Family businesses in Rwanda ‘need to improve their financial records’
Fusion Capital is a business financing and private equity firm, with a focus on the East African market, which expanded to Rwanda three years ago. According to Aline Benihirwe, operations and compliance manager of Fusion Capital, one of the main reasons the company turns down financing for many entrepreneurs and businesses in Rwanda is because those businesses do not have financial records.
“You can’t find the accounts, you can’t find records so you have to bet on your imagination and your projections [as a private equity firm],” she explained.
Benihirwe added that many family-owned and run businesses in Rwanda specifically do not keep adequate records of their finances.
This is often because family members do not think it is necessary to keep records for their father or husband, for example. However, the lack of financials can cause these businesses to be denied access to funding by firms such as Fusion Capital, explained Benihirwe.
Agriculture companies in Rwanda (such as coffee producers) are very often family owned, according to Benihirwe, and she advises these companies to start keeping adequate records.
An improving business environment for entrepreneurs
In an interview with How we made it in Africa, Benihirwe highlighted that business registration in Rwanda has become quick and simple, and entrepreneurs are offered assistance in the process by the Rwanda Development Board (RDB).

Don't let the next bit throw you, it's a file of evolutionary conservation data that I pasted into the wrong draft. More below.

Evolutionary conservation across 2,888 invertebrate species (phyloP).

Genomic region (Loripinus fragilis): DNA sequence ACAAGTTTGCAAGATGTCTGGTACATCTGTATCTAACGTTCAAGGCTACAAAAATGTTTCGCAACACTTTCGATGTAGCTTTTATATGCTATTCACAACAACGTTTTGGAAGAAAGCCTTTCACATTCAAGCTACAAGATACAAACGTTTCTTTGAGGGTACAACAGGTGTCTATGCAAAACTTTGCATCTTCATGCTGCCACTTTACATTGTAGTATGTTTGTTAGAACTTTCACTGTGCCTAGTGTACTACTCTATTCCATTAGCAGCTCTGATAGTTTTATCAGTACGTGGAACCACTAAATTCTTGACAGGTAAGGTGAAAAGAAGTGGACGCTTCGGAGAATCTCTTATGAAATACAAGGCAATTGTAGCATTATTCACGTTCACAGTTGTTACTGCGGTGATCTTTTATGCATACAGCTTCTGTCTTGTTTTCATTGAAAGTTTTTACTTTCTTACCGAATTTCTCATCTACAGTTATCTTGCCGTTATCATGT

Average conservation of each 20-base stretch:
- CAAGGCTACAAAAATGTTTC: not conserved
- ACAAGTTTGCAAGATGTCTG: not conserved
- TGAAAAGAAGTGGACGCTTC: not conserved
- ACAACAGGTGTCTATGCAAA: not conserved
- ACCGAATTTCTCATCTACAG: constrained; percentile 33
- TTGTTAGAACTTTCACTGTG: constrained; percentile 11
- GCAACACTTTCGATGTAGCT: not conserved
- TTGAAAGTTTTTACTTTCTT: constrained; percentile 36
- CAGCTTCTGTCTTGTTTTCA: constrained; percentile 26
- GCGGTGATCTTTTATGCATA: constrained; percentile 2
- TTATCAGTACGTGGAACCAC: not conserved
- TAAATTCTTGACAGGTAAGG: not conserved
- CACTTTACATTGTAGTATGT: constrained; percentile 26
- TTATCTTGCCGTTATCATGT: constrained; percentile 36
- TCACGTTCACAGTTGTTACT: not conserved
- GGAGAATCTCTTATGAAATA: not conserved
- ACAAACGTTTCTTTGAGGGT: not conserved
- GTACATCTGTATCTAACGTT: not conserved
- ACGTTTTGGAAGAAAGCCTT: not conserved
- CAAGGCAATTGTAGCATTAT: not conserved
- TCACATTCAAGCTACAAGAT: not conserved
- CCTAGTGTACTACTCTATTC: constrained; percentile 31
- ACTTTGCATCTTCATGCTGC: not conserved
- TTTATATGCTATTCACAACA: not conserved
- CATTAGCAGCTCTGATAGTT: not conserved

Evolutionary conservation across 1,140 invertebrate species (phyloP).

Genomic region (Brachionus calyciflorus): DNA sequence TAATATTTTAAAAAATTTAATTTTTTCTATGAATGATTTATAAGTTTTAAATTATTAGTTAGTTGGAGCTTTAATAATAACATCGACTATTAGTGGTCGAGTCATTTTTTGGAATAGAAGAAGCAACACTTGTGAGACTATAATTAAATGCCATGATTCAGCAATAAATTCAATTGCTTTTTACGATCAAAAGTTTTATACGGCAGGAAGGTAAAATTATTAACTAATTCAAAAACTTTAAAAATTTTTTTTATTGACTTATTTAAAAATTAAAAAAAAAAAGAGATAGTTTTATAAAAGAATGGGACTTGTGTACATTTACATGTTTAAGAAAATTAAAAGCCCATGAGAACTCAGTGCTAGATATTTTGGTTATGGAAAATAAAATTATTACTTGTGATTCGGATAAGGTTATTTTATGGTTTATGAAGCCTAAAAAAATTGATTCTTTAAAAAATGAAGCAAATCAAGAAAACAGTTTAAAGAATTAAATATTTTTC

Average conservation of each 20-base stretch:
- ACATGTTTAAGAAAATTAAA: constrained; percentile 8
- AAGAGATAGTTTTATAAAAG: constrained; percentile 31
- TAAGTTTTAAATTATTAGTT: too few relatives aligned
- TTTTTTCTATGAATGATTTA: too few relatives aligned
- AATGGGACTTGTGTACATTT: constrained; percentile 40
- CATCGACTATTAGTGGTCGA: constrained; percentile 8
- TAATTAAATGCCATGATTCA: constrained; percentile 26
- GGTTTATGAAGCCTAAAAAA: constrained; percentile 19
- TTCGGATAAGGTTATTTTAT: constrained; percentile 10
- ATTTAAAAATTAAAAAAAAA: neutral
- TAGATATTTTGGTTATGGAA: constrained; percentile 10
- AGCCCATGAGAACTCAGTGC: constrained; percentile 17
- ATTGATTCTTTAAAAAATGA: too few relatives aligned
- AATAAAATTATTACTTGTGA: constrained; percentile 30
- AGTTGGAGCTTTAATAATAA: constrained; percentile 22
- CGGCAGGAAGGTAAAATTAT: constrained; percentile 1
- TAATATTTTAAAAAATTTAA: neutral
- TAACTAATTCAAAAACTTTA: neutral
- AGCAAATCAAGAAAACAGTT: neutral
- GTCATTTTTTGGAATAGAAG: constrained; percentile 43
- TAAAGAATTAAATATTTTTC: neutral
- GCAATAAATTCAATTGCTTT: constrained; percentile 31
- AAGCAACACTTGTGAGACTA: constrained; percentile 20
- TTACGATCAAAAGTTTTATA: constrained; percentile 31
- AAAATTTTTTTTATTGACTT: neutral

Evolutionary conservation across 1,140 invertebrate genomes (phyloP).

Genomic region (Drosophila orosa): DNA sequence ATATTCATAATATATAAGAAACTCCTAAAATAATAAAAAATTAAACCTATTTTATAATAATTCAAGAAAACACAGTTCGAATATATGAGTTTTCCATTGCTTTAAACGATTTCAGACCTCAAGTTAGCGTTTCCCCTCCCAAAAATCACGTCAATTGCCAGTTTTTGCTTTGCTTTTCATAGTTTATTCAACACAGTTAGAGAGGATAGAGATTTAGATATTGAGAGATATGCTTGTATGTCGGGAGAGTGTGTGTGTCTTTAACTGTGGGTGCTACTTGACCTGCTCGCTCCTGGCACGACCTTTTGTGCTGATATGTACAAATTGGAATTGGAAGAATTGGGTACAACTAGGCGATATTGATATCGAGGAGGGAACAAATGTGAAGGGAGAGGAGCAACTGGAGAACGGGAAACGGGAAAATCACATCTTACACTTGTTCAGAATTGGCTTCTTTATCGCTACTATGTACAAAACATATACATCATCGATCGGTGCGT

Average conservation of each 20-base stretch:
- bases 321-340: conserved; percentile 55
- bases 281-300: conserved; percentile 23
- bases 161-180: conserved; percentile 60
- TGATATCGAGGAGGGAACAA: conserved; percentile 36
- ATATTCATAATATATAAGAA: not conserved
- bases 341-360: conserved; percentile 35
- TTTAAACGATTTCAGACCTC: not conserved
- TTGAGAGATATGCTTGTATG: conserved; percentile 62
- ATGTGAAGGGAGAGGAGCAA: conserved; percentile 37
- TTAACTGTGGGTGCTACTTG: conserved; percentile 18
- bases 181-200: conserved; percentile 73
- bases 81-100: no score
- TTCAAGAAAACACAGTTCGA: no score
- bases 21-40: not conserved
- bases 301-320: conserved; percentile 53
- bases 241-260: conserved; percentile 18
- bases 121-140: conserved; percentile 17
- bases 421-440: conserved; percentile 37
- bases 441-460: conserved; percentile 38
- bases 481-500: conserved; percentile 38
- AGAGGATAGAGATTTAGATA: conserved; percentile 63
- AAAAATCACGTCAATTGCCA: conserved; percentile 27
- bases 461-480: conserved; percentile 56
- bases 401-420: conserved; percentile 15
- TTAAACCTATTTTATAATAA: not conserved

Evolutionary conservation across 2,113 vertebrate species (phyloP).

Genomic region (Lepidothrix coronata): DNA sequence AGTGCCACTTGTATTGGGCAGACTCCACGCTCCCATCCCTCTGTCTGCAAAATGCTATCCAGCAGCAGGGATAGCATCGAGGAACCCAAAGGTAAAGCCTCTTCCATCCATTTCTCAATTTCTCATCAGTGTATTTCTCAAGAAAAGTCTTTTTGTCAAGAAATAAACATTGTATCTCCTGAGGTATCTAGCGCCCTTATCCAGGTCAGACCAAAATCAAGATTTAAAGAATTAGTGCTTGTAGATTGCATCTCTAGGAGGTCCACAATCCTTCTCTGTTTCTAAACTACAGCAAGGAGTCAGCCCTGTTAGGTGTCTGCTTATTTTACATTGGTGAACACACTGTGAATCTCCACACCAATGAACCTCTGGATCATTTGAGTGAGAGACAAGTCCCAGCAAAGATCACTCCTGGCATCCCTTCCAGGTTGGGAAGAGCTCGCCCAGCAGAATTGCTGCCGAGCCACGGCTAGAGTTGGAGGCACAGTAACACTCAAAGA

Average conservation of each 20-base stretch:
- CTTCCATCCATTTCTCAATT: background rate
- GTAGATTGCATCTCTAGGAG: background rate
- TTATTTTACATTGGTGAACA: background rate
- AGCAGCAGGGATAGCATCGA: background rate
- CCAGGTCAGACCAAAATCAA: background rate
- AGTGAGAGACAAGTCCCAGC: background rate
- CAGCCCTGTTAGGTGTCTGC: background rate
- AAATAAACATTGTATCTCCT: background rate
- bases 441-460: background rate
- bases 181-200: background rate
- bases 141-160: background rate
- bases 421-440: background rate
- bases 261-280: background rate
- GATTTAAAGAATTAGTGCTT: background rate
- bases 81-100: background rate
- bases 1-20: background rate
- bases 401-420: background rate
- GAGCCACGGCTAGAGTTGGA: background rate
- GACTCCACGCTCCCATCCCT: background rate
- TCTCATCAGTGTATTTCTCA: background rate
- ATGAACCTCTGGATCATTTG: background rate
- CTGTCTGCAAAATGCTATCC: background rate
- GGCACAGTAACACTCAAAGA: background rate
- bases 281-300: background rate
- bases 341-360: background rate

“Really it is quick, anyone can do it. It’s not like other East African countries where you have to pass by a legal firm… You can go to RDB and there are teams there that will help you. They have their own lawyers; they have their own specialists. So registration is very quick.”
The recent 2014 global Doing Business report revealed that Rwanda had shot up 22 spaces in the rankings since last year, now in 32nd place in the world in terms of overall ease of doing business. As a result, the East African country overtook South Africa as the second easiest business environment in Africa (after Mauritius).
Benihirwe added that she has seen the country’s business environment improve in recent years, alongside an increase in the number of foreign investors in Rwanda.
“Business in Rwanda is really growing; people are smarter than before. I [have been] in the business sector from 2007… so I can be a witness from where we have come from to where we are.”
She added that Rwanda now has the chance to attract more international investors into the country, and highlighted that this would play a large role in the development of the economy and the opportunities for the local population. “And when we have investors we grow,” concluded Benihirwe.
Fusion Capital in Rwanda has a specific interest in the capital Kigali’s real estate market, mainly in mixed commercial and retail developments, and the firm’s minimum requirement for funding is US$1m.